Related Article: How Does Succession Planning Apply to Parental Leave?
Nonetheless, it is critical to select and train successors in all phases of the business. There must be clear guidelines for running the business -- the role of the successors must be articulated and a method for resolving disputes must also be put in place. Once these matters are resolved, a business owner needs to be able to step aside and allow the successors to gradually implement the transition.
What Is the Valuation of the Business?
Generally, there are three ways to determine the value of a business: the asset approach, the income approach and the market approach:
Asset approach -- The value of a business can be determined by evaluating the stated assets and subtracting the liabilities. This is a bottom line look at the balance sheet that does not consider market conditions or good will.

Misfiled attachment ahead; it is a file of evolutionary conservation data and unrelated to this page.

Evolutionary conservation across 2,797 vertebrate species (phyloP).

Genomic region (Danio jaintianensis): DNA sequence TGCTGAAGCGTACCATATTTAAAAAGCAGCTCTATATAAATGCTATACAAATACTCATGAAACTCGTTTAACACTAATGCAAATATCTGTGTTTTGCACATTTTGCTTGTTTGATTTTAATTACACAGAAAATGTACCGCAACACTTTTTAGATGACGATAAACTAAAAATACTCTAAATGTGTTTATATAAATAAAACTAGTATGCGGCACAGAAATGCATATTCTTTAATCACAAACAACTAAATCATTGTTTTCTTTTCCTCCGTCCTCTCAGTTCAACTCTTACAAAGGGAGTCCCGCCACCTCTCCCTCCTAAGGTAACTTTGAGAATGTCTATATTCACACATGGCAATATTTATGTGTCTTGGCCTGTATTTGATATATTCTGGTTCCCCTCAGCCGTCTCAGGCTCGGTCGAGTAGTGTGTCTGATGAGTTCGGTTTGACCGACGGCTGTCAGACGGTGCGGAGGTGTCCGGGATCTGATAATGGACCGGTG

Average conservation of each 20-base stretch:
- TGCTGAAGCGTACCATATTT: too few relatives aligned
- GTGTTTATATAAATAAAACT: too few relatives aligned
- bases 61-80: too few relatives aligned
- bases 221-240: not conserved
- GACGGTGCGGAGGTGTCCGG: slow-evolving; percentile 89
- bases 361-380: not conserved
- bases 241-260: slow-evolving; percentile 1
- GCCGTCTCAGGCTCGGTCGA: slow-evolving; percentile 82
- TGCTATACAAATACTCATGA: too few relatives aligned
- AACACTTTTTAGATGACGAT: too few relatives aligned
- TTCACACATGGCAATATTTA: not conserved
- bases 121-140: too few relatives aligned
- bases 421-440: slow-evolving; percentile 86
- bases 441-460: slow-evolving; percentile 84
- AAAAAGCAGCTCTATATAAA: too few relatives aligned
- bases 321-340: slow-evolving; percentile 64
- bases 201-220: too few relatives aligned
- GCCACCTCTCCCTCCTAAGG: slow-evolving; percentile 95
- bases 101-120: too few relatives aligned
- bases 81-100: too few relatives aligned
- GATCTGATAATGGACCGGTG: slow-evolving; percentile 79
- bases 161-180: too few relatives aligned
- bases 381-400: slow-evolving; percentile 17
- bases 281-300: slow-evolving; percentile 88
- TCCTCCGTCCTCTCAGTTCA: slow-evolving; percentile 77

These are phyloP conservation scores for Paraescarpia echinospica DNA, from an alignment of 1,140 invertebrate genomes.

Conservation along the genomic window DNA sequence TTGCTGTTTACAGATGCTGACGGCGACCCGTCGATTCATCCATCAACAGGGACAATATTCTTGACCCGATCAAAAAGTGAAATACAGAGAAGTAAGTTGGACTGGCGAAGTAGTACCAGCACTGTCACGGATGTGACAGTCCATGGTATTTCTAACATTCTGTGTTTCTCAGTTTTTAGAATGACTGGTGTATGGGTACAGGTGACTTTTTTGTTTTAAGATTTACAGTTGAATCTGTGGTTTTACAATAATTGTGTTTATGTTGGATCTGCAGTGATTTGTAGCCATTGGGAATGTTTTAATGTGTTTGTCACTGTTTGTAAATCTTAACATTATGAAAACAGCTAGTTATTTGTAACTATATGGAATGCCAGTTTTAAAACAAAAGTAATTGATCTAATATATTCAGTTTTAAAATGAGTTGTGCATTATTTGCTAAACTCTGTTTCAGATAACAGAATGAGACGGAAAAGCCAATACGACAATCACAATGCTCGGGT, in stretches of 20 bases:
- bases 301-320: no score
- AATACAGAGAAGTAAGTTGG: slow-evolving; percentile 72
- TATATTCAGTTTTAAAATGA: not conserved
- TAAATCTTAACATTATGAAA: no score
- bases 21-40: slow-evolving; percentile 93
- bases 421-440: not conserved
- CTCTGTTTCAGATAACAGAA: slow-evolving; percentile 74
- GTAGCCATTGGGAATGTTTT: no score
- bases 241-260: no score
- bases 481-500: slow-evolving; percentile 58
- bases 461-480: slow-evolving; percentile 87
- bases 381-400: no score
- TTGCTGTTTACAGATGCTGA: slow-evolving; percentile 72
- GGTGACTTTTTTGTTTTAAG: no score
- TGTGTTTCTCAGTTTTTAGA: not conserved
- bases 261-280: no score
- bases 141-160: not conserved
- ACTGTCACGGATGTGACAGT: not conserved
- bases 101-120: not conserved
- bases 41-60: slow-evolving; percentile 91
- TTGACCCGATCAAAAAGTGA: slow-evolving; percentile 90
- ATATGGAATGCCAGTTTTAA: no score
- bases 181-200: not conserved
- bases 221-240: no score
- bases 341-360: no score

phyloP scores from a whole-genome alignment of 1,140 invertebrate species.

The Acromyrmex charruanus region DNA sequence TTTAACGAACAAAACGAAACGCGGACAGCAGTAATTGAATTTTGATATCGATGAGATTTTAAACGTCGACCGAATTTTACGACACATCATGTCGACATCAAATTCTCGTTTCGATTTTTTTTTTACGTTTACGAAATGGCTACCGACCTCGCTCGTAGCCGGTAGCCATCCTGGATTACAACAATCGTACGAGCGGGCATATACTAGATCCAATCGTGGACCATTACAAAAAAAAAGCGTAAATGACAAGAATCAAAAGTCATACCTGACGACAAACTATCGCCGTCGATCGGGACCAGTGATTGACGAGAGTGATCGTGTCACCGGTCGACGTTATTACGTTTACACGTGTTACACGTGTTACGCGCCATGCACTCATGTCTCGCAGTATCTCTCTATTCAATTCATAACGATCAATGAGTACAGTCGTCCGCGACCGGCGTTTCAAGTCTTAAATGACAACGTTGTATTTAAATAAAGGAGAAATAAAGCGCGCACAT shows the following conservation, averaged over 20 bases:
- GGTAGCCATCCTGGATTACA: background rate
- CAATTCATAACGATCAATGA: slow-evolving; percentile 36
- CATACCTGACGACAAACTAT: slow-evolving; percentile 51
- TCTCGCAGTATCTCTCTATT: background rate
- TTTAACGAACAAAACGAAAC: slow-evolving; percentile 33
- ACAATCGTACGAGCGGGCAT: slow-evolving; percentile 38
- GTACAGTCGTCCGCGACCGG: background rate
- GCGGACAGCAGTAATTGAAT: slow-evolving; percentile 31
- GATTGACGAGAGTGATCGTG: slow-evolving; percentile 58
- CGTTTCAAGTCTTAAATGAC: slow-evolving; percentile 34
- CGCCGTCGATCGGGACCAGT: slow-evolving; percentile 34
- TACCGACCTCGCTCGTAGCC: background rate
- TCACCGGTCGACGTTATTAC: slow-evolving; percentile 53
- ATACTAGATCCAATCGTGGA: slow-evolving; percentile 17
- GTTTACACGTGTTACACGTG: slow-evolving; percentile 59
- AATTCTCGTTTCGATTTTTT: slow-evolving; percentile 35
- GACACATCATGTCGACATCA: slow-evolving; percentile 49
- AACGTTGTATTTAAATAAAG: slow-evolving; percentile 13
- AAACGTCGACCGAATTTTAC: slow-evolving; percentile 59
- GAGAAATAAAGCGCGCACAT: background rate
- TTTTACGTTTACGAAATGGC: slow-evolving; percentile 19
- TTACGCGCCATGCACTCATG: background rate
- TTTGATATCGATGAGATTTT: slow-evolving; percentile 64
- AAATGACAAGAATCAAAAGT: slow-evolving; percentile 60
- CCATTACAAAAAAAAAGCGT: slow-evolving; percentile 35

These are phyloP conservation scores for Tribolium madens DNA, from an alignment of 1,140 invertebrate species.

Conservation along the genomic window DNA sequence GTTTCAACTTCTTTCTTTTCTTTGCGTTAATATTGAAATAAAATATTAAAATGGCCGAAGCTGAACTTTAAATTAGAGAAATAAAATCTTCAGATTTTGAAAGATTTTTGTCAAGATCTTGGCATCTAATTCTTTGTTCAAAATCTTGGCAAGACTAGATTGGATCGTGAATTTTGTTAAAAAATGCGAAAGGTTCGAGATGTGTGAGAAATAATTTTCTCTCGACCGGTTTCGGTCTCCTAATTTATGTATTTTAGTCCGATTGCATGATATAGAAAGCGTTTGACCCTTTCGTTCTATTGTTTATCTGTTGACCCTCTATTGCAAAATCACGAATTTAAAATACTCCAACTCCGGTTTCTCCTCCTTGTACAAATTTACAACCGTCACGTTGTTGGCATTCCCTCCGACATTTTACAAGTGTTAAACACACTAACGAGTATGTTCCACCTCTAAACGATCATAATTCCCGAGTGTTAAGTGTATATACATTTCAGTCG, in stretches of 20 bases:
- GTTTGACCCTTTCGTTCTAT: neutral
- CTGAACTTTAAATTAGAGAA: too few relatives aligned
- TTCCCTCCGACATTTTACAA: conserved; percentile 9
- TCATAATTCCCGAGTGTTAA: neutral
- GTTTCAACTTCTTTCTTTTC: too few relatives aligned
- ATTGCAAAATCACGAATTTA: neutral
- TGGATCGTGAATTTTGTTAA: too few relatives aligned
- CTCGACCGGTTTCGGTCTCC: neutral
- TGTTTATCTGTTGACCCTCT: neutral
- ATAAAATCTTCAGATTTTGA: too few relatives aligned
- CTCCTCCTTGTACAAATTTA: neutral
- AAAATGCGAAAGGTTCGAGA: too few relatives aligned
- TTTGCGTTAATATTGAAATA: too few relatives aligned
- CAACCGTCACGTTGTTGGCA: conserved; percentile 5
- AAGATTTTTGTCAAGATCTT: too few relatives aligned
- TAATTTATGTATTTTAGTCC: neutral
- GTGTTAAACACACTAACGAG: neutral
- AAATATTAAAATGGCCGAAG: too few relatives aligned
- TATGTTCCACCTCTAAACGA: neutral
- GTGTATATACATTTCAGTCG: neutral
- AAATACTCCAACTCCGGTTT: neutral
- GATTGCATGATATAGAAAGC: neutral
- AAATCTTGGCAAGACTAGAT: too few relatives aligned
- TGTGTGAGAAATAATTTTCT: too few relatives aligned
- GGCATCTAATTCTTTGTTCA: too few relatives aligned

Income approach -- The analysis of business income requires looking at past earnings, projecting future earnings and factoring future cash flow and capitalization in order to determine a present or future value of the business.
Market approach -- The market approach is basically a comprehensive analysis of comparable companies that have been sold in your industry. This approach takes into account differences in the size, duration and market risk of the business.
In order to objectively evaluate the present or future value of your business, it is necessary to engage the services of a business valuation expert such as a Certified Public Accountant.